subscribe
Your Career Guide
 

Recycling everything but the kitchen sink

21st February 2013


Page 1 of 3

One manufacturer of building innovation products reduced the amount of landfill waste they generated from 81 million pounds per year to zero. Eston Martz reports.

DuPont Building Innovations helps builders create more efficient and sustainable structures, with advanced products including DuPont Tyvek Weatherization Systems, DuPont Corian solid surfaces, DuPont Zodiaq quartz surfaces, and more.

This year they added a new innovation to that list: they reduced the amount of landfill they generate to zero. This was no small task - in 2008, Building Innovations produced 81million pounds of landfill at 15 locations worldwide, a volume equivalent to nearly 16,000 cars or 1,000 loaded tractor-trailers.

Dave Walter, Americas Business Manager for DuPont Building Innovations, led the global Six Sigma project team that achieved this zero landfill rate. A trained Six Sigma black belt, Walter used Minitab Statistical Software to analyse and make sense of the tremendous amount of data gathered throughout the project.

The challenge

DuPont first established environmental goals more than 20 years ago, and today the company ties those goals directly to business growth and to the development of safer, more sustainable products. The Building Innovations unit chose to tackle an extremely ambitious goal: Within three years, the division would generate zero landfill waste at all of its global manufacturing sites, reusing or recycling all by-products.

The Drive to Zero landfill project was particularly complex because it included third-party partner sites, where products are often made not just for DuPont but also for other companies. This meant the project team had to manage the challenge of eliminating all related, as well as unrelated, product manufacturing landfill waste.

The project covered 15 manufacturing and partner locations dispersed throughout the world, and included sites in Buffalo, NY; Thetford, Quebec; Ulsan, South Korea; Utsonomiya, Japan; Guangzhou, China; Luxembourg; and eight third-party locations in the US.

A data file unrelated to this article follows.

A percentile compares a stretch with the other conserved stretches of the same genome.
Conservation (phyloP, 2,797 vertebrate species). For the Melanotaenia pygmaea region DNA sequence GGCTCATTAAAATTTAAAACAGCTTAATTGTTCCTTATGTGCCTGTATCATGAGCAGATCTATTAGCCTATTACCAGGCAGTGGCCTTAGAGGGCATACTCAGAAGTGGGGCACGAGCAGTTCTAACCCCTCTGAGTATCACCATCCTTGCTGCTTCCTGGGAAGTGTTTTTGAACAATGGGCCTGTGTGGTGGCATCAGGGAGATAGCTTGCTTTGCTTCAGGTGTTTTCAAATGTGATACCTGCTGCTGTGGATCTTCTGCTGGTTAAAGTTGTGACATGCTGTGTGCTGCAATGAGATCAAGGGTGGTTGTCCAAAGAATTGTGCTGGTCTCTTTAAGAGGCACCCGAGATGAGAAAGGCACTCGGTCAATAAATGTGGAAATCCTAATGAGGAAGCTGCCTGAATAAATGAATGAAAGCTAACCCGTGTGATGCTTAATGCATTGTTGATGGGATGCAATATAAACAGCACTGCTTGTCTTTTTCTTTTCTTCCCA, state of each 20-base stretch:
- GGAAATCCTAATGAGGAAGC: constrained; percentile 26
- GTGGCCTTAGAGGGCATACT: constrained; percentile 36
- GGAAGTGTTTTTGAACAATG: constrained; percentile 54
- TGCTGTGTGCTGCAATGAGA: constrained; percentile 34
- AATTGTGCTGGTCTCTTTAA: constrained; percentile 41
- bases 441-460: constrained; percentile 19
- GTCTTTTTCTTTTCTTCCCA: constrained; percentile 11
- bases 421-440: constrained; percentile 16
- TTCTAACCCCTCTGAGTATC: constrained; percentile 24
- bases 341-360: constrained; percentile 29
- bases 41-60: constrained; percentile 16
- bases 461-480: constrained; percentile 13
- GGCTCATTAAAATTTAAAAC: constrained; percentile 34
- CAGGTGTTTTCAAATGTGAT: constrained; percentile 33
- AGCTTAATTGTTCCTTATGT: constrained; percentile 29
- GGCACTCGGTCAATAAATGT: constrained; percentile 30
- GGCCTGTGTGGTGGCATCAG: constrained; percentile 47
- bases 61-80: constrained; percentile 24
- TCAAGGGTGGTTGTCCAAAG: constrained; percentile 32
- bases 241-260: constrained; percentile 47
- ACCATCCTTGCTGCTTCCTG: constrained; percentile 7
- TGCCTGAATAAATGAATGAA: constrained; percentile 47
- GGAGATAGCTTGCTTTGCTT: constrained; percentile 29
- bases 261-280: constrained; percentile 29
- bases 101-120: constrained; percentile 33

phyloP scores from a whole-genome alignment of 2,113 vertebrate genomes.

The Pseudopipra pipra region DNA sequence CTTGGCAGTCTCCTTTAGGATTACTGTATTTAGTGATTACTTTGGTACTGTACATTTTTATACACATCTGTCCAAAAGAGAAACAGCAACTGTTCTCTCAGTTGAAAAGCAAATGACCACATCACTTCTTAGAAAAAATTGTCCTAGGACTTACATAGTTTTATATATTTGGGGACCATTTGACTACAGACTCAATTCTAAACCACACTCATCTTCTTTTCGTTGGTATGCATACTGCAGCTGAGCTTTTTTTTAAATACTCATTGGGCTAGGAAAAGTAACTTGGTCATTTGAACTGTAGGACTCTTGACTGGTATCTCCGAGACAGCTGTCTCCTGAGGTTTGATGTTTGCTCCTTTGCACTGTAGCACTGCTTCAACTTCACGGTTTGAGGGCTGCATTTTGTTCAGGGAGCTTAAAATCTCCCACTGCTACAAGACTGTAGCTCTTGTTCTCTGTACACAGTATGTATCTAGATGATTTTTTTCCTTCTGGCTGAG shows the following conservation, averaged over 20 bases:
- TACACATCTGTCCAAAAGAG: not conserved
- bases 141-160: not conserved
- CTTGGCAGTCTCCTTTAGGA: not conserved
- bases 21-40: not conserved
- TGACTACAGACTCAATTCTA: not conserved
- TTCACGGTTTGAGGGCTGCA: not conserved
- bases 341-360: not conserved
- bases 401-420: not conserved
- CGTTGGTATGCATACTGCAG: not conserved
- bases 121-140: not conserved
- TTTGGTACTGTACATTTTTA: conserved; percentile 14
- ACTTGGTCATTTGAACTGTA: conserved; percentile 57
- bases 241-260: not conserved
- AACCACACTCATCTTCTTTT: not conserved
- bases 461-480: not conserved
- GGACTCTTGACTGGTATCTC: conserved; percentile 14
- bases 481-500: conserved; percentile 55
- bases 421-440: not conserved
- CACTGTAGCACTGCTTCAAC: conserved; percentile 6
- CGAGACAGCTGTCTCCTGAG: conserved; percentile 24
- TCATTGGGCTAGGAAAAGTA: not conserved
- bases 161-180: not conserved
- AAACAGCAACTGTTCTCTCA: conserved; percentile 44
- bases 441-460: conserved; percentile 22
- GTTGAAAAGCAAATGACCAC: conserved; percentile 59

Manufacturing by-products, unusable raw materials, product scrap, construction debris and even cafeteria waste all fell within the project's scope.

"In all, we needed to look at more than 30 different waste streams," Walter says. "For each stream we had to figure out, why is it waste? Where's it coming from? What are the components? And finally, what can we do about it and how can we change the process?"

Given the sheer scope of the project, the team needed to collect a lot of data to help DuPont and its partners rethink and reengineer Building Innovations' processes.

"What we did first was map out what we were doing," explains Walter. "We measured our inputs, the outputs and the waste stream. We used the Six Sigma method called DMAIC, which stands for Define, Measure, Analyse, Improve, and Control."

Solving the problem

Six Sigma methodology was used throughout the three years of the project, so features built into Minitab - the statistical software that's been used to analyse data in virtually every major Six Sigma deployment worldwide - were ideally suited to helping the team accomplish their goals. The data-driven approach was critical because it enabled the team to understand not just how much waste was being produced, but also where and why waste streams were generated.

"We used Minitab to help us map out steps along the waste streams," Walter explains. "As we collected data at different sites, we used Minitab to do linear regression and other analyses, and created boxplots, histograms, and other graphs so we could clearly see what our data were telling us."